I wrote several years ago, when I was thinking of getting into the youtube game with a series of videos about Sega Genesis games (a desire that hasn’t really went away), about the best Genesis game that was not released, at least not on that console, in America: Monster World IV. That game was something of a revelation. It is a near perfect 16-bit action platformer, as good as anything on the Genesis or SNES. Recently, the previous game in that series’ convoluted lineage got a remake. Wonder Boy III: The Dragon’s Trap (Alternatively Monster World II: The Dragon’s Trap) is one of the absolute best Master System games, and this very faithful remake proves that it mostly holds up.
While Wonder Boy: The Dragon’s Trap – or Wonder Girl if you so choose – is most striking for its marvelous new visuals, it is a very faithful to the original in how it plays. Despite featuring some of the most impressive 2D visuals I’ve ever seen, the game still plays almost identically to its original version. In fact, with the press of a button you can switch from the new graphics to the old and nothing else changes. It is astounding that they managed to get it to look so good with compromising in regards to controls or animation. There is usually some sort of trade off there, but here it is seamless. I have praised Wayforward, the best in current 2D games, for their efforts in games like Shantae ½ Genie Hero and DuckTales Remastered, but this game both looks and plays better than either of those two games. It is really just an astounding achievement.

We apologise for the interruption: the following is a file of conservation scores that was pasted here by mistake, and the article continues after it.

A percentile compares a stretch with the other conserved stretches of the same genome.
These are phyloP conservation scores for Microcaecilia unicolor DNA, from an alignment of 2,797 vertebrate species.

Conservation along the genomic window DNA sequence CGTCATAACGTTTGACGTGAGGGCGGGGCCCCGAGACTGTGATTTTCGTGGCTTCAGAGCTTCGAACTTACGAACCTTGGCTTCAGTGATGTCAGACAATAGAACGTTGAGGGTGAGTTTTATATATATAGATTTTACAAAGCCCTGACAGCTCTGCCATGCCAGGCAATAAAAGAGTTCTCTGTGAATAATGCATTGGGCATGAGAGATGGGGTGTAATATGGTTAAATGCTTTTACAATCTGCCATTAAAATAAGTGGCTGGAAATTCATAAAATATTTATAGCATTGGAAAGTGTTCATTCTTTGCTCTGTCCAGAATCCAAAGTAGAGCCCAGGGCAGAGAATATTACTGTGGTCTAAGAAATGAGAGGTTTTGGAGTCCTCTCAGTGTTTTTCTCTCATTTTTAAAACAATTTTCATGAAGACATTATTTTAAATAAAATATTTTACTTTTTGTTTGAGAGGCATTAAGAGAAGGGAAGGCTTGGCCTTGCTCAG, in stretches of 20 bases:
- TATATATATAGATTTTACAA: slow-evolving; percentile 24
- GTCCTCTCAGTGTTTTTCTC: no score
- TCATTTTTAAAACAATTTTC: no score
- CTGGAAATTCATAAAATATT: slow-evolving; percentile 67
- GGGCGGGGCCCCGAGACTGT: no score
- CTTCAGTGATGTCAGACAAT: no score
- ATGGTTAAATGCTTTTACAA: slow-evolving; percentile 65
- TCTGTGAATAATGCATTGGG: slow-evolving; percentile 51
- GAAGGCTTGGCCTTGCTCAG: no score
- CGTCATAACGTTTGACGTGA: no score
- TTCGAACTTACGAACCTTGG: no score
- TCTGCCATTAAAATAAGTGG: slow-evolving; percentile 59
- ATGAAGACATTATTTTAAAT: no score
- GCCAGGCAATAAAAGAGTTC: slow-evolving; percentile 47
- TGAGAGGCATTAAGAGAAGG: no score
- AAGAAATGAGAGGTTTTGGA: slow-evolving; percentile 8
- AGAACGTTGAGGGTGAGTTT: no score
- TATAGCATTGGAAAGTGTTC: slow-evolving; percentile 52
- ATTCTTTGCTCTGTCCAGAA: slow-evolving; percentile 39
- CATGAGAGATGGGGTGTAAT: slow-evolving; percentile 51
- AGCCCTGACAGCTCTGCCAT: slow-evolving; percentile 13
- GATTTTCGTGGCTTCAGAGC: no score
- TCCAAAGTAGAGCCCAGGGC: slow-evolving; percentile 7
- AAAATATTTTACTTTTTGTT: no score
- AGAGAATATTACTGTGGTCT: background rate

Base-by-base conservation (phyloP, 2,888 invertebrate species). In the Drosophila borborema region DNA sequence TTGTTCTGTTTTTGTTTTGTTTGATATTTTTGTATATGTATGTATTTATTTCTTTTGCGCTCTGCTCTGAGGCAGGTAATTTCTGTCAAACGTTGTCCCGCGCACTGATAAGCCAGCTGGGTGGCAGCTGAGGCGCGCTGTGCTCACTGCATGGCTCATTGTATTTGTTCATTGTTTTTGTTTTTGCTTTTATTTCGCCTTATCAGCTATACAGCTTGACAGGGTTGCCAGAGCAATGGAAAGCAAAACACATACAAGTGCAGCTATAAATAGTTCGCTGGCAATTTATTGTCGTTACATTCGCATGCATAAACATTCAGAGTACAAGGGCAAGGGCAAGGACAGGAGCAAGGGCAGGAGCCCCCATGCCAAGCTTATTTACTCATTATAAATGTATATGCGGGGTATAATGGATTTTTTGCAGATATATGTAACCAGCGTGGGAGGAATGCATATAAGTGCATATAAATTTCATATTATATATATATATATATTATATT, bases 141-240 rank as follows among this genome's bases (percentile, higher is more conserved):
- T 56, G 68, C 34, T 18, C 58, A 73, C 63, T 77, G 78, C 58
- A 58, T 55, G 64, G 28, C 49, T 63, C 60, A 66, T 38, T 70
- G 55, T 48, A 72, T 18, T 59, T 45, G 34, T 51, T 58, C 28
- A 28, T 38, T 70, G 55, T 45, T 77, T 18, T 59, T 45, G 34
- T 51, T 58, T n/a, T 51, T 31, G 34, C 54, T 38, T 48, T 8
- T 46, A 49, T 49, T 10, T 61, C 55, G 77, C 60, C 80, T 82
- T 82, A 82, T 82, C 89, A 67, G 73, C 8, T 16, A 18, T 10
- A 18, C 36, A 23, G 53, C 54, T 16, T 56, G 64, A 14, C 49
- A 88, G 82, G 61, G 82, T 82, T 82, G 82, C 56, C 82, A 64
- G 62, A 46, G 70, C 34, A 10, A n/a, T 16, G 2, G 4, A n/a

It isn’t a perfect package, though. Sometimes a game from 1989 plays like a game from 1989. It can be obtuse at times, with unclued secret doors, as well difficult in ways that feel unfair. There is no way to square this circle. The game likely would have been improved for modern audiences if it was friendlier with checkpoints and respawns, but I can’t fault them for sticking closely to the original.
As for what it is, Wonder Boy: The Dragon’s Trap is a sort of metroidvania exploration focused platformer. It really is mostly straightforward, with each level largely being a straight line to the end, followed by a trip back to the hub town to follow the next level to the end of its line. You collect subweapons, live extenders and gold to buy new weapons and armor. It isn’t anything you can’t find in a dozen other games, but it was something of a trailblazer in its day and it is all around really well executed. The game’s gimmick is that at the beginning the protagonist is cursed and turned into a dragon. As the game progresses, similar curses turn the player character into several other forms, like a mouse and a lion. Each form has different abilities and eventually you can use each of them to traverse the stages.
Really, it is a great game that has aged better than many of its vintage given a wonderful fresh coat of paint and presented with love and care that is all but unmatched. Any fans of 8 and 16-bit games owe it to themselves to pick this game up.